US Has Littered Afghanistan with War's Deadly Garbage

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Common Dreams

US Has Littered Afghanistan with War's Deadly Garbage

Afghan children and poorest citizens most vulnerable to unexploded bombs and toxic materials of thirteen-year war

A concrete wall marks the beginning of the Bagram air base firing range. Some of the firing ranges left behind by U.S. forces will be transferred to the Afghan army. About 40 ranges belonged to nations in the international coalition, and they will have to determine whether to clear them. (Photo: Lorenzo Tugnoli/For The Washington Post)

A concrete wall marks the beginning of the Bagram air base firing range. Some of the firing ranges left behind by U.S. forces will be transferred to the Afghan army. About 40 ranges belonged to nations in the international coalition, and they will have to determine whether to clear them. (Photo: Lorenzo Tugnoli/For The Washington Post)

As in the abandoned battle fields and scarred countrysides of southeast Asia a generation ago, the U.S. military's footprint in Afghanistan is leaving a deadly legacy of unexploded ordinances and toxic materials that will continue to kill and permanently harm the nation's children and others for years to come.

According to the Washington Post on Thursday:

As the U.S. military withdraws from Afghanistan, it is leaving behind a deadly legacy: about 800 square miles of land littered with undetonated grenades, rockets and mortar shells.

The military has vacated scores of firing ranges pocked with the explosives. Dozens of children have been killed or wounded as they have stumbled upon the ordnance at the sites, which are often poorly marked. Casualties are likely to increase sharply; the U.S. military has removed the munitions from only 3 percent of the territory covered by its sprawling ranges, officials said.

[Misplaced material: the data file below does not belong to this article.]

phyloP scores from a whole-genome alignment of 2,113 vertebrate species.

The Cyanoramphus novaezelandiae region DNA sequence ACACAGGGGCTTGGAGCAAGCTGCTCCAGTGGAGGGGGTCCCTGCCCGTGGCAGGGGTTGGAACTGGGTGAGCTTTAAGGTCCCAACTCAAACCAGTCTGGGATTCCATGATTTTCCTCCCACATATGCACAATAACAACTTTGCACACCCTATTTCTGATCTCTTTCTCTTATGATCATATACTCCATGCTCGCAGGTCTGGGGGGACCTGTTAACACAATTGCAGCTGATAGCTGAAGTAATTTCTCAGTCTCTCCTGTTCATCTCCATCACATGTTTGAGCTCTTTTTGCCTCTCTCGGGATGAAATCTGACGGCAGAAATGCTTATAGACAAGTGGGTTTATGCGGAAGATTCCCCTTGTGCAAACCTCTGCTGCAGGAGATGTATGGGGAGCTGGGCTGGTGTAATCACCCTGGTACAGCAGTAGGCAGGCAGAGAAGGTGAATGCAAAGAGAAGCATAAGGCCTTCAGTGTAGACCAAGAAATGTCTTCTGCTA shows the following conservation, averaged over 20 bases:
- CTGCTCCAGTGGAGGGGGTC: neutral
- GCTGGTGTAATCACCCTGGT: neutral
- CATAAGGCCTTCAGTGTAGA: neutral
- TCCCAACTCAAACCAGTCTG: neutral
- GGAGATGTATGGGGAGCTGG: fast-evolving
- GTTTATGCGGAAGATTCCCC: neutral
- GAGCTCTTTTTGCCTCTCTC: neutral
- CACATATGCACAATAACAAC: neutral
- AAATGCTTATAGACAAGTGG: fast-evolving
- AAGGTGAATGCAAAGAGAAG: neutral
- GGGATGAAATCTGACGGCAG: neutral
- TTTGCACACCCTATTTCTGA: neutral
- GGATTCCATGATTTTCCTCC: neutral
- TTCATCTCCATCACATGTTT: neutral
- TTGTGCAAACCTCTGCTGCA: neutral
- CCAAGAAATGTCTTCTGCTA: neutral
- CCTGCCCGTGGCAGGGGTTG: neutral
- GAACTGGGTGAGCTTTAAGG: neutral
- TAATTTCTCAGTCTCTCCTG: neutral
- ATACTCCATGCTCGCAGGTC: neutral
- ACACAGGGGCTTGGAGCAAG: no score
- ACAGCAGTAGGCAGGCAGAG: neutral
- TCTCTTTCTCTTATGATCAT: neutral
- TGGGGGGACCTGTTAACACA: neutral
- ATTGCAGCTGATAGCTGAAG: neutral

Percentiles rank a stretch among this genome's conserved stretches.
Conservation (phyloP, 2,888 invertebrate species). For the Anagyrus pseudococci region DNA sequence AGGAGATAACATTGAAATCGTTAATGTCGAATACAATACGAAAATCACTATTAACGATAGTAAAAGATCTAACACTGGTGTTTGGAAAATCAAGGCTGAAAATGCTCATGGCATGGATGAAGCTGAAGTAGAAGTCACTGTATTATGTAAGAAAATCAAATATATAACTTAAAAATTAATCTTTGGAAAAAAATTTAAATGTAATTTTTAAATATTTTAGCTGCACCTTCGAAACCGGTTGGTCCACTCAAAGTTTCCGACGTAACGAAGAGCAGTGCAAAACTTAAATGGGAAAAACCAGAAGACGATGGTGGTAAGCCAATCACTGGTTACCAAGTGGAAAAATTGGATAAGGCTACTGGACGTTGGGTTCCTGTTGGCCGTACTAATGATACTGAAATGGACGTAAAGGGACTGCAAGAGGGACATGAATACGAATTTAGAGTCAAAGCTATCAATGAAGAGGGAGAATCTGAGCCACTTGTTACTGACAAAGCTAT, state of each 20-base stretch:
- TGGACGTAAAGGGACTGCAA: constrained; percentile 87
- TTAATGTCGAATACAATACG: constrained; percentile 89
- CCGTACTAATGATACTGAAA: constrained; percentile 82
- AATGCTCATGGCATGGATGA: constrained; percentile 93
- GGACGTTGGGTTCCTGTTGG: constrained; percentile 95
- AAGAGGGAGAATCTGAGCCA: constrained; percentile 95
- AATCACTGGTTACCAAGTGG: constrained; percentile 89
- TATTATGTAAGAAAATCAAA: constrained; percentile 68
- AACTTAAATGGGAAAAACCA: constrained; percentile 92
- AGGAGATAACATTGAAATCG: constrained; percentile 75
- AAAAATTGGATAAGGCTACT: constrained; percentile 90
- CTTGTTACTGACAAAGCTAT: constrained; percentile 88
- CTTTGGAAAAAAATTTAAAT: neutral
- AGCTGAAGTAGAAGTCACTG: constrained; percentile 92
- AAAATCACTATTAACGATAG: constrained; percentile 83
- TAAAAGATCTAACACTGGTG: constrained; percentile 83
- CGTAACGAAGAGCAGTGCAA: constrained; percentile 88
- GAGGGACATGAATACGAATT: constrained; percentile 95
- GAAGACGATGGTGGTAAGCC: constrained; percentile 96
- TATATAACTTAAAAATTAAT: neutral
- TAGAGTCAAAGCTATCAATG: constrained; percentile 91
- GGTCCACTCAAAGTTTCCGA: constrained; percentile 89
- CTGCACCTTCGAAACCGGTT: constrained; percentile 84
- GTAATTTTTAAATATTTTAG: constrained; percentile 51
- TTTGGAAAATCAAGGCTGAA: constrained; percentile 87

Clearing the rest of the contaminated land — which in total is twice as big as New York City — could take two to five years. U.S. military officials say they intend to clean up the ranges. But because of a lack of planning, officials say, funding has not yet been approved for the monumental effort, which is expected to cost $250 million.

“If the Americans believe in human rights, how can they let this happen?” asked Sayed Sadeq, whose teenage son and his friend were both killed when one of them stepped on an unexploded grenade near a U.S. firing range in Ghazni province.

Spokespeople for the U.S. military confess that cleaning up the garbage of the U.S. military occupation has not been a priority.

"Unfortunately, the thinking was: ‘We’re at war and we don’t have time for this,’" Maj. Michael Fuller, the head of the U.S. Army’s Mine Action Center at Bagram Airfield, told the Post.

According to the UN, too little has been done to address the problem even as the statistics soar.

The Post reporting continues:

Even before the U.S. military arrived in 2001, Afghanistan was the most heavily mined country in the world. When the Soviets withdrew in 1989 after a 10-year occupation, they left about 20 million pieces of unexploded ordnance scattered nationwide. The munitions have killed and wounded thousands of children. The U.S. government has helped fund efforts to clear those devices, a massive project expected to be completed in 2023.

The firing ranges aren’t the only places where U.S. military explosives may be lying undetonated. There are 331 known sites of battles against the Taliban where some American ordnance probably remains, especially from airstrikes. U.S. officials say they will not attempt to clear those sites.

“We’re probably never going to be able to find those [munitions], because who knows where they landed,” said another U.S. official who also spoke on the condition of anonymity.

The United Nations says a more robust effort to clear those sites is necessary.

“The battles happened in areas where people live, work and attempt to earn their livelihoods. The contamination needs to be addressed,” said [one UN official].

In response to reports of civilian casualties, the U.S. military has posted additional barricades around some firing ranges. But American officials have refused to construct fencing, which they said would be prohibitively expensive and probably ineffective.

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